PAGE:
Bass Species Present: Smallmouth Bass, Rock Bass, Largemouth Bass
There are many species of fish that reside in the Little T, but by and large, the smallmouth bass is king. Other species include, largemouth bass, rock bass, perch, walleye, redhorse sucker, bream, bluegill, catfish and others, as well as many species of minnow. Being a coolwater river, trout are generally not found in great numbers, but do surprise an angler occasionally. It’s a local belief, and one that I share, that largest portion of the population of smallmouth are migratory. As early spring approaches, they migrate from Lake Fontana upriver to spawn, stay until early to mid-autumn and return to the lake to winter. In my 14 years of fishing the Little T almost exclusively, I’ve caught one smallmouth fishing the winter months. That being a 2 lber. I caught and released on New Year’s Day during an extremely unusual warm spell for winter in WNC. I have returned and attempted several times over the years and have yet to catch another during the winter months. The migration of the Little T smallmouth is consistent with studies showing migrations in similar rivers that have a large percentage of river miles that are basically too shallow and uninhabitable to sustain a year-round population.
The proximity to the mountainous geography of the area does not leave the Little T much in the way of aquatic vegetation. But, there are areas that the vegetation, while limited, is richer. That’s where you’ll often find your best concentration of smallies, especially when the water becomes lower as summer fades into fall. There are several long, deep stretches on the Little T and the heads, tailouts and pushes of these areas are also productive and often hold the biggest smallmouth. While the middle of the slow stretches hold a few smallies, I fly fish and found out long ago there are plenty of good spots on the Little T and the downed timbers in those deep stretches are too difficult to work with the long rod and stay sane. The shoals, plunge pools, and runs where the river narrows, bends and/or the elevation drops are the most consistently productive areas on the Little T. The water being more highly oxygenated in these areas attracts more baitfish and other aquatic life that the smallmouth thrive on. The ledges, boulders and rocks in these areas afford the smallies the perfect ambush points to take a meal the current is bringing to them. Even the smallest pocket under a ledge will often hold a nice smallie, ready to attack your offering. Of course, the deeper runs or pools with structure adjacent to the current hold your best chance of getting a bigger smallmouth in the shoals. Unless the river structure is suitable, do not overly concern yourself with fishing the banks as many fishermen seem to do. The structure and cuts mid-stream will actually hold more smallies and increase your success.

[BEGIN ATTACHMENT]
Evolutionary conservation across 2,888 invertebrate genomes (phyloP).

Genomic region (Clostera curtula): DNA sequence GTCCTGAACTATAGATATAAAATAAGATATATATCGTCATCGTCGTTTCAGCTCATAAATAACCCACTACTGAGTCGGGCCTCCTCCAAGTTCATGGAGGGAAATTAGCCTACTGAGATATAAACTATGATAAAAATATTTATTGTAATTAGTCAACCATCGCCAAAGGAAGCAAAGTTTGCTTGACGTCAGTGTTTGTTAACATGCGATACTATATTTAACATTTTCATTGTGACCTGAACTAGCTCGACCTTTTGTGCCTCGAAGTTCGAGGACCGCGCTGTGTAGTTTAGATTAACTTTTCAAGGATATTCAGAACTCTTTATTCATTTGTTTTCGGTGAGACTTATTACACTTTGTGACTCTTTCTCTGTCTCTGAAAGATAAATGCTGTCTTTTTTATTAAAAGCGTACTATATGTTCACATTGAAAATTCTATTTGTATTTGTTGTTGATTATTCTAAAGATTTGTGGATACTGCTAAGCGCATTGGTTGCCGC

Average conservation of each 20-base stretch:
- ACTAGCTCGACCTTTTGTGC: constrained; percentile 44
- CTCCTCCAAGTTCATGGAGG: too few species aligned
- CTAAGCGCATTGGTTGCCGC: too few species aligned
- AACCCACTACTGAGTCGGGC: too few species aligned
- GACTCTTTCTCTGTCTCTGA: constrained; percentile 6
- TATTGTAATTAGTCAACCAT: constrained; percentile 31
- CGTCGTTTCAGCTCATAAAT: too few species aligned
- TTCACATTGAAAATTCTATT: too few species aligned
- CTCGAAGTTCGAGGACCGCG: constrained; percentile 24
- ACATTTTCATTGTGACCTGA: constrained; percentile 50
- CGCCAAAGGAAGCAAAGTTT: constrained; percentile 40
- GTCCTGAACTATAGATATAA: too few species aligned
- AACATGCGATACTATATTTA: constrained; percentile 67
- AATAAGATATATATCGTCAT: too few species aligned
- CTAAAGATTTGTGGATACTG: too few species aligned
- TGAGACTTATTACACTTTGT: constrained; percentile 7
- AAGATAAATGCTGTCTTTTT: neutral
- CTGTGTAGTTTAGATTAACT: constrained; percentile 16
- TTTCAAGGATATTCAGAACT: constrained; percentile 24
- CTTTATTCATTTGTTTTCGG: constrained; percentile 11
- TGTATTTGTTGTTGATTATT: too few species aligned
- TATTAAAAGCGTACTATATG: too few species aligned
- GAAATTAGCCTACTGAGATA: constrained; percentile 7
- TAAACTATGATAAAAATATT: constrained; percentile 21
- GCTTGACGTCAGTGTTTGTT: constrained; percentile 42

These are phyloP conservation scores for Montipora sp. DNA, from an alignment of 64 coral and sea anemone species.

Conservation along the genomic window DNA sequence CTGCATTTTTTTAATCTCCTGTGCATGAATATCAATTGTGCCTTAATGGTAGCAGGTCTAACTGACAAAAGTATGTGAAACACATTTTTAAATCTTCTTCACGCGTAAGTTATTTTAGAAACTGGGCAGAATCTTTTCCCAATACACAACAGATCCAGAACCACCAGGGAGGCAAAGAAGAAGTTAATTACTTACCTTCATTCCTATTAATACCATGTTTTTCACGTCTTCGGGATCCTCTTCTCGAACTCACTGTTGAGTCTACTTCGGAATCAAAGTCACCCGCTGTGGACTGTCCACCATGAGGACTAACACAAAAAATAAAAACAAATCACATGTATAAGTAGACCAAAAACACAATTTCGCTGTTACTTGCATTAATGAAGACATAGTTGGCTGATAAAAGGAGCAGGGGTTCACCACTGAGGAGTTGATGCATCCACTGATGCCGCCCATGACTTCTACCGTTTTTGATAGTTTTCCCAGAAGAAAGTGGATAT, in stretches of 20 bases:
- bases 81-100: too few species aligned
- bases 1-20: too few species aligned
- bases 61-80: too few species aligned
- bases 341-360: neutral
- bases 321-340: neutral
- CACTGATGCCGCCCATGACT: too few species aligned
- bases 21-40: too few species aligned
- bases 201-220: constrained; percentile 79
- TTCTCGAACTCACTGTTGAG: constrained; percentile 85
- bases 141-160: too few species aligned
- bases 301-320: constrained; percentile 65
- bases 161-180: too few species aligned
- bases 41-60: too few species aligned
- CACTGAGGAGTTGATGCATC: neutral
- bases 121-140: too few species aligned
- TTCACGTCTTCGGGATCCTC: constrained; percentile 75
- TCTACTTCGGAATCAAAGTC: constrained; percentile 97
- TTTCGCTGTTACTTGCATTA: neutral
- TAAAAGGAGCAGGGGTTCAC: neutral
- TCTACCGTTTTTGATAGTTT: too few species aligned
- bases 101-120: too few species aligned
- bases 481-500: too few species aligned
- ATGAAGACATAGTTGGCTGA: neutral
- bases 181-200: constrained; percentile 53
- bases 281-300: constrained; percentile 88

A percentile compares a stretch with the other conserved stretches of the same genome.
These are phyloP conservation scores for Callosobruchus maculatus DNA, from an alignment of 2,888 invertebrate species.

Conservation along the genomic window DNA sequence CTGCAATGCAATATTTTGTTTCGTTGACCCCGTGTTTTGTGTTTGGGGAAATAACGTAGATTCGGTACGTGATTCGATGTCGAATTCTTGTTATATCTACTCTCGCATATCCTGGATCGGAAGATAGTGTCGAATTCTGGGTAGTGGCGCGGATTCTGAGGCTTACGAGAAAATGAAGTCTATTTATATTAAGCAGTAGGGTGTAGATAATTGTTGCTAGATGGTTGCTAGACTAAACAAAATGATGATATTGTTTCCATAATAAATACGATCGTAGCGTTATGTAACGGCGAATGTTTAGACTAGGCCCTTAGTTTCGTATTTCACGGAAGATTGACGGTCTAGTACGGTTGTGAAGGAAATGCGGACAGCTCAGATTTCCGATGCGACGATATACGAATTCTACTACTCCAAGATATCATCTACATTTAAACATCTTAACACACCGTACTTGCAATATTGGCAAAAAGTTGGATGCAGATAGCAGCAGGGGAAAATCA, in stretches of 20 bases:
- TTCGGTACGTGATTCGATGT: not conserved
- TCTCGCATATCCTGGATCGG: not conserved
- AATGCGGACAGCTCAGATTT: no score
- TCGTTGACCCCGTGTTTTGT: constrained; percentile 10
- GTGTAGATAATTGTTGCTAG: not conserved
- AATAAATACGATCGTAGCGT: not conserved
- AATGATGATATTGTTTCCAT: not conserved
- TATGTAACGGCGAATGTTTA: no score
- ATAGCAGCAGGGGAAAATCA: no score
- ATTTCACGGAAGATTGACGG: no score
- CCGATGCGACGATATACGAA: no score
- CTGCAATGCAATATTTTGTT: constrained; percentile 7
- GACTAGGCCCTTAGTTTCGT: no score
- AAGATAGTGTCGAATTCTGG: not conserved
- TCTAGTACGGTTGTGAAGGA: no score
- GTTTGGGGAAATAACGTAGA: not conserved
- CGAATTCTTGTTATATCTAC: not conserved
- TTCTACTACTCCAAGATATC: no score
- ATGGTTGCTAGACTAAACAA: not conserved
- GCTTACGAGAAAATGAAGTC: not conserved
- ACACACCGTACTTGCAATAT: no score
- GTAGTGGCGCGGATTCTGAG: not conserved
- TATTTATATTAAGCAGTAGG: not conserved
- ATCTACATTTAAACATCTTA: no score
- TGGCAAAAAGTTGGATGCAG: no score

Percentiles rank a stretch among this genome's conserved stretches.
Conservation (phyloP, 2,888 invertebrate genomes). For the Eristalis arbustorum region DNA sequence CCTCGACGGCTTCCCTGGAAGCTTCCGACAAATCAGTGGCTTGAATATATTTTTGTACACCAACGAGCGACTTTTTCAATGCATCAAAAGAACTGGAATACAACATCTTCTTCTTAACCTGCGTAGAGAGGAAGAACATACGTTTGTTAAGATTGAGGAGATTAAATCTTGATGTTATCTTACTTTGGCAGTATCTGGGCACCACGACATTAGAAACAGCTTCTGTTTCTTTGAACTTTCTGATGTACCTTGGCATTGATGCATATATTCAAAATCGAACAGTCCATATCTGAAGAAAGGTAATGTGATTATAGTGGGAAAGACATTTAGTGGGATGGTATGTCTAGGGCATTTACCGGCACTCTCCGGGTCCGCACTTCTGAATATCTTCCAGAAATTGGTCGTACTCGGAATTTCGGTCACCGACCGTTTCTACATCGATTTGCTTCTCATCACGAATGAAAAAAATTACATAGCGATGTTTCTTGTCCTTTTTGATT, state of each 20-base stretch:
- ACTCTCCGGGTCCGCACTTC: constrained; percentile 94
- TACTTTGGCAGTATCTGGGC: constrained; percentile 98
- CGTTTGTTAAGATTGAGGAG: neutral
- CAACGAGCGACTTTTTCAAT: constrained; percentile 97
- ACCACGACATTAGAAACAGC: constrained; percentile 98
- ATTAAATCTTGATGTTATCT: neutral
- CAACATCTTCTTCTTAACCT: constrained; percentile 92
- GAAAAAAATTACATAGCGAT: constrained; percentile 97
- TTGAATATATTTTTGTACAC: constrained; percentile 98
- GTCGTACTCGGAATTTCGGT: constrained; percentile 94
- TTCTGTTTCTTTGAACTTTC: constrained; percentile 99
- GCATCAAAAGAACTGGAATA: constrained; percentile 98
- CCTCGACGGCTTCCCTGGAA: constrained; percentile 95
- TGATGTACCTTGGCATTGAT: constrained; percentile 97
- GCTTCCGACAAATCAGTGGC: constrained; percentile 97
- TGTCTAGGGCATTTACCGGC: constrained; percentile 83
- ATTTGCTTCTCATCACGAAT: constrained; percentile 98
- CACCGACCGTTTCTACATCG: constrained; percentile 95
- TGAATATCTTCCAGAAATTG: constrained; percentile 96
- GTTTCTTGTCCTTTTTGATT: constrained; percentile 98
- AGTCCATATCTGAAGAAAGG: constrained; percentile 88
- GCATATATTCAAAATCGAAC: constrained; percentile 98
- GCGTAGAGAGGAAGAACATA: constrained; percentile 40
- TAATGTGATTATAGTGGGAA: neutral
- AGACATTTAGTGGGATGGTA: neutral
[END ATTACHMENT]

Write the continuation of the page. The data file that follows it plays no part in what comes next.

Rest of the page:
Most smallies on the Little T range from 10-12 inches, and on a good day, you can catch a handful pushing 2 lbs. But, a competent angler stands the chance of bagging a 3-4 lb. smallie, while a bass pushing 5 lbs. would likely be a fish of a lifetime on the Little T. Rumor has it that catches that size did not used to be uncommon, but I’ve only been able to manage a smallmouth in the 3 lb. range. Even though, I’ve caught numerous fish that size over the years and they are well worth the price of admission with the right tackle. Many local anglers believe that the historically high waters from the hurricanes Frances and Ivan of 2004, sandwiched between several years of drought, have depleted the numbers of better fish in the Little T. I also believe this to be true, but in recent years have seen the average size on the increase. But, with the smaller size being the norm, light action rods or fly fishing is the way to go on the Little T. Spin fishermen do well with small crankbaits like Rebel Craws, curly tail grubs or small worms on jigheads, poppers, Rapallas, Bitsy Bugs, small spinnerbaits and the like. But, a 2-4″ white or pearl Flukes are very hard to beat most days, especially as you get into summer and baitfish are their main forage.